This is what I’m talking about with him. It’s like falling down a hole and there’s nothing to grab onto because it’s all lined with that stainless steel logic of his.
Then on p. 28:
Then he did this one thing that he and my mother share. They’ll smile in this patronizing way when I’m acting stupider than I actually am. It’s a harder habit to break than you might think—for me, I mean.
He took a sip of coffee, to let my stupidity sink in. Then he said, ‘Actually, I want two things. I want you to speak with a counselor, and I want you to come work at the lab this summer.’ Felicia moved her head, like maybe an eight of an inch. ‘Assuming you’re still planning on Birch in the fall,’ Dad added.
Ladies and gentlemen, welcome to the bottom of the hole. Please remain seated until we’ve come to a full stop at the terminal and the captain has turned off the HOW DID I NOT SEE THIS COMING? sign.”
And later, on p. 217 in the alternate narrative strand, re: his father’s second wedding:
“I kept forgetting—or losing track of the idea—that everyone else who was coming to the wedding thought of it as this champagne-soaked, all-good thing, and entirely worth celebrating. Mark and Felicia, together forever, whatever.
At the same time, there was a little bit of What the hell is wrong with me? mixed in there. Seriously, why couldn’t I just be neutral about it, or even, god forbid, happy for them? Why did everything always have to be so considered and examined and dissected? By the time you finish dissecting anything, it’s a disgusting mess. So what did I expect? That I was going to chew on all this wedding stuff, spit it out, and like what I saw?
Honestly, what I really wanted—what I’d always wanted with regard to Dad—was to not think about it. But that never seemed like an option. He had this sway over me; this way of invading my thoughts that only got worse when I was around him. Whether that was about my own weak-mindedness, or his strength, or something else, I don’t know, but I resented it as much as anything.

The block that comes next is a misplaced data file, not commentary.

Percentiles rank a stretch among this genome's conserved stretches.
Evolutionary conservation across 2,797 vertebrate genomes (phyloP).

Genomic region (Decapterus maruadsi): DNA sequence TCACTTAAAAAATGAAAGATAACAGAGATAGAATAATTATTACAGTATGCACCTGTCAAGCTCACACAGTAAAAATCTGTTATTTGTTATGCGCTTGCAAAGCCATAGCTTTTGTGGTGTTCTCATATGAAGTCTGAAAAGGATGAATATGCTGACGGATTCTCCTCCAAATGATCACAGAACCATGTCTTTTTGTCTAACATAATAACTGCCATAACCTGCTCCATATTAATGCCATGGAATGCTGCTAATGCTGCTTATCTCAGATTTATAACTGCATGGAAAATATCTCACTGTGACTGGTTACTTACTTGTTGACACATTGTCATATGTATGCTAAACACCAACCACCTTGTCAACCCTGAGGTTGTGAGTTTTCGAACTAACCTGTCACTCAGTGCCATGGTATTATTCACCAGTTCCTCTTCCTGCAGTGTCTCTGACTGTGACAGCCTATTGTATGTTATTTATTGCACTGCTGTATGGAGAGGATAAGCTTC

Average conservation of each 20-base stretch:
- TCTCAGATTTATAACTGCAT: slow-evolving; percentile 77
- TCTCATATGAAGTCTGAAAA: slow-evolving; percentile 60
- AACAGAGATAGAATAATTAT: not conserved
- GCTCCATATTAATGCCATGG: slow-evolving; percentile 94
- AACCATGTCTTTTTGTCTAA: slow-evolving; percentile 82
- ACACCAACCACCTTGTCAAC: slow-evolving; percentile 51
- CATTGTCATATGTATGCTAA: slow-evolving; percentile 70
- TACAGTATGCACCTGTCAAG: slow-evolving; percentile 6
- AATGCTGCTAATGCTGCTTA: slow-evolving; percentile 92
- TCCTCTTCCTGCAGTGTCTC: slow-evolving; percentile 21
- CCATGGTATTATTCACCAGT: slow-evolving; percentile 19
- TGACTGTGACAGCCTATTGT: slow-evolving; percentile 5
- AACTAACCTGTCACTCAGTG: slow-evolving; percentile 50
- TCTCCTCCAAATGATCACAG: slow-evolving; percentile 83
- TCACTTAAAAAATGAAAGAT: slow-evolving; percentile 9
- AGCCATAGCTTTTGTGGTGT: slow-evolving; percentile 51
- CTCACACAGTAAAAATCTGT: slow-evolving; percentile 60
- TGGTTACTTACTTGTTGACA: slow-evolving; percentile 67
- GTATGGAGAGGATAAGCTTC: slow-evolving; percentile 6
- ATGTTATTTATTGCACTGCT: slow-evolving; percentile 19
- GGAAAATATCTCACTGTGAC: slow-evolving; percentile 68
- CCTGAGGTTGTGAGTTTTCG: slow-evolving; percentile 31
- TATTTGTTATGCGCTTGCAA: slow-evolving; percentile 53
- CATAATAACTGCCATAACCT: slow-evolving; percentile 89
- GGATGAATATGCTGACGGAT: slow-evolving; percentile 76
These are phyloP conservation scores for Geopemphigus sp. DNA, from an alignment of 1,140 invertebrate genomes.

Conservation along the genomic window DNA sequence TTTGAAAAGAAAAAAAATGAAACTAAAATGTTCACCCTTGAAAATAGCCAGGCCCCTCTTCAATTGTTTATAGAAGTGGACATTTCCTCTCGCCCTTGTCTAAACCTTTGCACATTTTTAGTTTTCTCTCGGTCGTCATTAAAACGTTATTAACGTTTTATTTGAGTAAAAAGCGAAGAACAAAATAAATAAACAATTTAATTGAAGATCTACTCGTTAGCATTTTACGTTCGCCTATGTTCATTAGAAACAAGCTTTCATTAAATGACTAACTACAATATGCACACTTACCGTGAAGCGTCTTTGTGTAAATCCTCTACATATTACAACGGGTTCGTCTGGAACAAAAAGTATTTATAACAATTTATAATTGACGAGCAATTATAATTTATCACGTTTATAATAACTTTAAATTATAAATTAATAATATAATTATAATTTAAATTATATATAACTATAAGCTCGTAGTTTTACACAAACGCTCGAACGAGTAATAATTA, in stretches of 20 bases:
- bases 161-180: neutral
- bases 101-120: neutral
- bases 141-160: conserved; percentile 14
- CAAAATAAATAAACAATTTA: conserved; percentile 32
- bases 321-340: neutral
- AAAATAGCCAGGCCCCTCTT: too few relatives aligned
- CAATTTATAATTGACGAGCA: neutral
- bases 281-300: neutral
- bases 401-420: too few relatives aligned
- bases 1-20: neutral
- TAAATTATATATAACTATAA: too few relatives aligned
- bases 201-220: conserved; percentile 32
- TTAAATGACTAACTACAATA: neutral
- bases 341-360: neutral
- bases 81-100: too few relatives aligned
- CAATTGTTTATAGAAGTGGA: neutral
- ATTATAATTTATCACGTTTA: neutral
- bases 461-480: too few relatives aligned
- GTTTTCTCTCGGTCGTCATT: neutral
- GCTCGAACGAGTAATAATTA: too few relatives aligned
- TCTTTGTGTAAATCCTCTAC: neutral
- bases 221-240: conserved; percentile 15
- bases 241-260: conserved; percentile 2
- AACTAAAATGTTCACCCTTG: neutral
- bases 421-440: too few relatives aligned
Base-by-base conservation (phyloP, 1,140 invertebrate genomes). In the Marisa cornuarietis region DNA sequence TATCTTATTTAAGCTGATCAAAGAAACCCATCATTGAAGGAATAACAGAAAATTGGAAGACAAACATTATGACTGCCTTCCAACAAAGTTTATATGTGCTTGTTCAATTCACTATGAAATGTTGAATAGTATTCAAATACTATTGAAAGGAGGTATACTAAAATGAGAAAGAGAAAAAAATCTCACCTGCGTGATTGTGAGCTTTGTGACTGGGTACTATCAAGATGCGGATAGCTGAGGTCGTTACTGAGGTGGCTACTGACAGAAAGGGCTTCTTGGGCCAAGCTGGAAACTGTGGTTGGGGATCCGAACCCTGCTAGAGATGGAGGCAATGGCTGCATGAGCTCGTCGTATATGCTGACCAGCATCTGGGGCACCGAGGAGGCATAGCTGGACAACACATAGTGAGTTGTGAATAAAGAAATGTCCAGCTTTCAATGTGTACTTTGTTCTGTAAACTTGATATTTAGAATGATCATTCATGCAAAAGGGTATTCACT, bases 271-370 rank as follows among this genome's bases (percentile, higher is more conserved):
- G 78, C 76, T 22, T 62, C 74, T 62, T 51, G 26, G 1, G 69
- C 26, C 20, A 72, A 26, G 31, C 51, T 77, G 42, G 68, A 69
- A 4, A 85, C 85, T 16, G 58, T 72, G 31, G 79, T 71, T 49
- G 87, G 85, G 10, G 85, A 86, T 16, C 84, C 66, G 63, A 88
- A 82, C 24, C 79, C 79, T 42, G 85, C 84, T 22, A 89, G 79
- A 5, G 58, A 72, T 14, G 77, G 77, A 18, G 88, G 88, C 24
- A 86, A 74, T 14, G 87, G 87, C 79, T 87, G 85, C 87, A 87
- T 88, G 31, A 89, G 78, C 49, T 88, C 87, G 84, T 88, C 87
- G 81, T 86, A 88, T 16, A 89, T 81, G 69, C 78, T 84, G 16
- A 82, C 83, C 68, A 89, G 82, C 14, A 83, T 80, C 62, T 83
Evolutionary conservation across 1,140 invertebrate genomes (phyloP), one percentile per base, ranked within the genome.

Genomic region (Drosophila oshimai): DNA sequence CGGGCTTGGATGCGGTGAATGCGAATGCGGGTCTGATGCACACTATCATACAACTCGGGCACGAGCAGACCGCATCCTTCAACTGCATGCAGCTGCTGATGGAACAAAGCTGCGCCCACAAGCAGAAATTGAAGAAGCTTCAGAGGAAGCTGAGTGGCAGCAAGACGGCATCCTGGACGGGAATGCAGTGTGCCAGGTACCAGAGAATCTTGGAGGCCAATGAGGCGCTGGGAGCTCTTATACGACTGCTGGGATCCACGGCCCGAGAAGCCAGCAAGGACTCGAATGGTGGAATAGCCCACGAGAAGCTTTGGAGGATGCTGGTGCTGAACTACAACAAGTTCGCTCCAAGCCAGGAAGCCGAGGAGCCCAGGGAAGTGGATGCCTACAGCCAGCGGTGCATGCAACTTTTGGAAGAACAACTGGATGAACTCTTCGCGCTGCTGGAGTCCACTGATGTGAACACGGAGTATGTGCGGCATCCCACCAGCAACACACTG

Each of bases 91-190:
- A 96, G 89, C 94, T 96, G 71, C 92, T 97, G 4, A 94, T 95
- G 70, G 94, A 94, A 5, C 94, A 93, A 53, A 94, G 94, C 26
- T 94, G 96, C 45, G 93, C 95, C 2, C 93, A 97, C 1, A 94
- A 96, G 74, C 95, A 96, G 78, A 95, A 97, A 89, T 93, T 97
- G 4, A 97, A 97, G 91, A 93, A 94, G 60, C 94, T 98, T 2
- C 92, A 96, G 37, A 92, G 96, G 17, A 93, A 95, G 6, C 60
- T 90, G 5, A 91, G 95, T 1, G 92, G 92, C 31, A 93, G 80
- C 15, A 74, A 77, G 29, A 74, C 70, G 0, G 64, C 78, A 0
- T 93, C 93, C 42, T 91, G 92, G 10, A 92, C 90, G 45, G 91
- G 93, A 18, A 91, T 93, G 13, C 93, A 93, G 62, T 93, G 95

It was going to be a long three days.”
Although I recoil a bit at implying that authors have a responsibility to make characters “relatable” (no pressure, writers! and I just don’t like that word), I do find the gently neurotic flavor of the narration…familiar. :) Appealing. Reassuring? (Proving that maybe neurosis/over-anxiety is not only in my head.) Maybe because the neurotic bits are so artfully balanced by a round, complicated character. Interior rumination is used judiciously here, by a writer who knows well how to handle texture and pacing—so the rumination is, to me, one of the most delicious parts of this novel.
You can learn more about Chris and his work at the website above, and on Instagram here.
Oh, and p.s., thank you, Chris, for giving young people (and old people) such a beautifully engaging novel as Me Myself & Him that feature LQBTQ+ protagonists! What the world needs!
My novel, The Eight Mile Suspended Carnival, is forthcoming from What Books Press!
I’m overjoyed and gobsmacked to announce that The Eight Mile Suspended Carnival is forthcoming (October 2021) from What Books Press. I’m so grateful to Rod Val Moore and Kate Haake and Gronk all who are working to make What Books Press such a fabulous collective. I’ll share more news when I can. For now, please mark your calendars for October, and get ready to enjoy the show!
p.s. No animals were harmed in the writing of this post, or the writing of this novel.
I have been thinking in a very gestural and unscientific way about how poems, short stories, and novels are similar and different, both for reader and writer.
Something comes to mind about pacing, tempo, and where to break things.
When working on a novel, finding the right chapter break is crucial. It’s also important to think about where to end paragraphs. Is the question of where to end paragraphs even more important in writing short stories? And decisions about line breaks, even in the very occasional poems I’m working on, seem similarly intuitive and challenging.
I am not claiming that sentences, or words, are not crucial in novels. But there does seem to be a point of comparison among the forms, with the question of chapters, paragraphs, and lines, and where to break them.